Continuing its strategy of moving into the enterprise desktop space, Sun Microsystems has updated its Java Desktop System (JDS) to include central management capabilities, Sun announced Tuesday.
With JDS, Sun is trying to make inroads into the ever-growing field of Linux. But going after the Linux desktop space is tough because Microsoft Corp. still has an iron grip on the market with its Windows operating system.
JDS is based on Novell's SUSE Linux distribution. JDS 2 includes the GNOME 2.2 desktop environment, the StarOffice productivity suite, Mozilla browser, Evolution mail and calendar client and Java 2 Platform Standard Edition (J2SE). JDS 1 was unveiled in December 2003.
It is the IT managers who will really benefit from the changes in JDS 2, said Ed Moffat, team lead for desktop simplification at Sun Microsystems of Canada Inc. in Markham, Ont. Most of the changes to JDS 2 will be transparent to the end user -- except some small usability issues, he added.
Now IT administrators can centrally set policies and configure desktops for single employees, workgroups or entire organizations, including locking down employees' desktops. This means IT managers can control who has access to what features in different applications. This comes in handy in case they have a contractor or partner working on-site, Moffat explained, and you don't want them accessing someone's calendar, for example.
"From a help desk and training perspective you can actually remotely take over somebody's PC, (similar to) PC Anywhere in the Windows world, " Moffat said.
Additionally, the desktops can be managed both centrally and remotely. This means the IT manager can easily deploy software, software patches and security updates around the organization without having to visit each desktop.
"The idea of central management of the desktop experience is really crucial and greatly facilitates keeping costs down," Moffat said.
Other enhancements to JDS 2 include new additions to the Mozilla Web browser such as better spam filtering and a pop-up ad eliminator.
Warren Shiau, research manager, Canadian software markets and directions at IDC Canada, said the new management capabilities are just what JDS needs to arouse more interest from the enterprise.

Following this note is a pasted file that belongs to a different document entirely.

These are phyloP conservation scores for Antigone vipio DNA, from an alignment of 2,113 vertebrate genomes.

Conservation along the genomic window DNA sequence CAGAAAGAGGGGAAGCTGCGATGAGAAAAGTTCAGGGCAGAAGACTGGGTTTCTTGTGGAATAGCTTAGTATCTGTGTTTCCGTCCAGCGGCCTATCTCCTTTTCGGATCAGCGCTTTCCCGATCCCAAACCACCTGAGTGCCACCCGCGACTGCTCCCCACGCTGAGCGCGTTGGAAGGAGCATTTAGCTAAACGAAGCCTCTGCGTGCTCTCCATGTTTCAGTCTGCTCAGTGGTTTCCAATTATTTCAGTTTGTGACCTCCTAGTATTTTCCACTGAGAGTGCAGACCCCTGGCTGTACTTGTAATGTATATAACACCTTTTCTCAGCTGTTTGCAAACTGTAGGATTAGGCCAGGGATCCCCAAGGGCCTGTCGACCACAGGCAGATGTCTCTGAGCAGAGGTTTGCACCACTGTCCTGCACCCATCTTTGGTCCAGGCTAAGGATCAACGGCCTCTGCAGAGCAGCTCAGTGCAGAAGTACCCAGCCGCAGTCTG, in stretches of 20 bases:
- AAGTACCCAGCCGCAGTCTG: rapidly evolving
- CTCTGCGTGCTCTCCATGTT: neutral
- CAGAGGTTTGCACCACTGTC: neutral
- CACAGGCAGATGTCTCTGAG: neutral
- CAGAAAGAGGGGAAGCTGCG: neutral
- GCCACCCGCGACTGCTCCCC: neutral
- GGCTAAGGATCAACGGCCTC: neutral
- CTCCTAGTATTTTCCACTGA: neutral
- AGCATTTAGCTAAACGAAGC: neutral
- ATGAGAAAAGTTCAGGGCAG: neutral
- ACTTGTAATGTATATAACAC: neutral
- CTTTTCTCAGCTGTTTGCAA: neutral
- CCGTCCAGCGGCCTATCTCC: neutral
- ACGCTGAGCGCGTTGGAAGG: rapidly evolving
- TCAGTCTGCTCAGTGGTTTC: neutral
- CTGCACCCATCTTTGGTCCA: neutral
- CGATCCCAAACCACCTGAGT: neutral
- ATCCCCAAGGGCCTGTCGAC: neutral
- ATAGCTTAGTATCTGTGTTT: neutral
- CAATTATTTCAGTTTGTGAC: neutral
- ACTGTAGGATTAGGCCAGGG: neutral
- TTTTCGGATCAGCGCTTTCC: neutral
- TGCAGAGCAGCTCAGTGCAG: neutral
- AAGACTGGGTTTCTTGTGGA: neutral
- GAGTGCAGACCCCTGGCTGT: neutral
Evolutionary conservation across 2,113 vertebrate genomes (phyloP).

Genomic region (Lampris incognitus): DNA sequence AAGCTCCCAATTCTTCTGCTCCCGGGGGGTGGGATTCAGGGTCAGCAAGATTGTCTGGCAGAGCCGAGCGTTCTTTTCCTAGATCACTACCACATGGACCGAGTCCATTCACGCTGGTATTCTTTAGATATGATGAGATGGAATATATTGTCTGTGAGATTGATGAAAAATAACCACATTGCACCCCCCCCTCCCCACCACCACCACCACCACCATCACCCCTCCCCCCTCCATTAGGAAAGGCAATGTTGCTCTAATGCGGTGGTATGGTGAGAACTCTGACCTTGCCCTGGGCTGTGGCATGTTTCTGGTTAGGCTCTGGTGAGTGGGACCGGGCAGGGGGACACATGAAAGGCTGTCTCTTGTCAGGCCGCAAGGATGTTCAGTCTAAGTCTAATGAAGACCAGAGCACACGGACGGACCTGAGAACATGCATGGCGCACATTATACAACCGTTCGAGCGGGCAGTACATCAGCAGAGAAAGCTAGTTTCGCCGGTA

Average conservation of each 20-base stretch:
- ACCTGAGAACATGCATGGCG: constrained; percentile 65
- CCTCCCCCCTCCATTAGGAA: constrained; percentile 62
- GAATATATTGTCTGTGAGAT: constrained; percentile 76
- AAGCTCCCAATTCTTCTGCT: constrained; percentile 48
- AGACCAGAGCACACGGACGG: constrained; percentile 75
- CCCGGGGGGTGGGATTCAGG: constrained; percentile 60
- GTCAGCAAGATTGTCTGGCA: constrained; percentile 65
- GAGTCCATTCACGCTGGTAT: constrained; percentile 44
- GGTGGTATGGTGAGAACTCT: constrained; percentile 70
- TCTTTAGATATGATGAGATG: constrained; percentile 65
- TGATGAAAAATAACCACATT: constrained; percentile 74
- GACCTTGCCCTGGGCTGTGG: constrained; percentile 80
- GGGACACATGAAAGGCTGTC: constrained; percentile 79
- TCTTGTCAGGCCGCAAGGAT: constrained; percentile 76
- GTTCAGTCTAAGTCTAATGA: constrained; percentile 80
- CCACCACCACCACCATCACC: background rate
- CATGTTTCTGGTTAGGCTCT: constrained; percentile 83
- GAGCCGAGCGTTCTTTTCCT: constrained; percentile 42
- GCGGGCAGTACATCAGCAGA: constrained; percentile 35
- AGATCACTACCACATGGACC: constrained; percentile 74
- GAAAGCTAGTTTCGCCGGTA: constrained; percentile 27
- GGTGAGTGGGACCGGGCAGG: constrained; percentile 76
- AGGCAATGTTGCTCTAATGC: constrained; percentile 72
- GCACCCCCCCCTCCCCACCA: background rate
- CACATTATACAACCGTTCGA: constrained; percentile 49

"If you look at all the things that would hold back adoption, they usually don't center on the actual cost," Shiau said. Linux aficionados frequently cite the open source operating system's lower cost as reason enough to migrate from Microsoft's Windows. If this was the case, you'd see companies switching left, right and center, but that's not what is happening, he added.
"The issue has been that in an enterprise environment you need all the surrounding management functionality to enable the desktop to work in that enterprise setting. This is what has been lacking," Shiau said.
Sun's competitors in the Linux desktop space, Novell and Red Hat Inc., are also heading in the direction of providing management tools for their desktop Linux distros. The perception is out there that Red Hat is playing catchup in this space -- and Shiau said that would be an correct assumption.
Developers can get a year's access to Sun's Java Studio Standard, which is worth about US$1,000, Moffat said, for the price of JDS 2. Other additions for developers include J2SE and NetBeans IDE 3.6.
Sun is currently selling JDS 2 for half of its normal price at US$50 per desktop or US$25 per employee until Dec. 2, 2004. The price includes 60 days of 24x7 phone and e-mail support. Enterprises can purchase additional support packages with price varying depending upon deployment.
Release 3 of JDS is due out in the in Q3 and beta testing is set to start in about six weeks, Moffat said. New additions to JDS 3 will include updated products within the suite, support for text to speech synthesis, Braille keyboard, more granular management capabilities and integration with Sun's thin-client environment, SunRay, to name a few, Moffat said.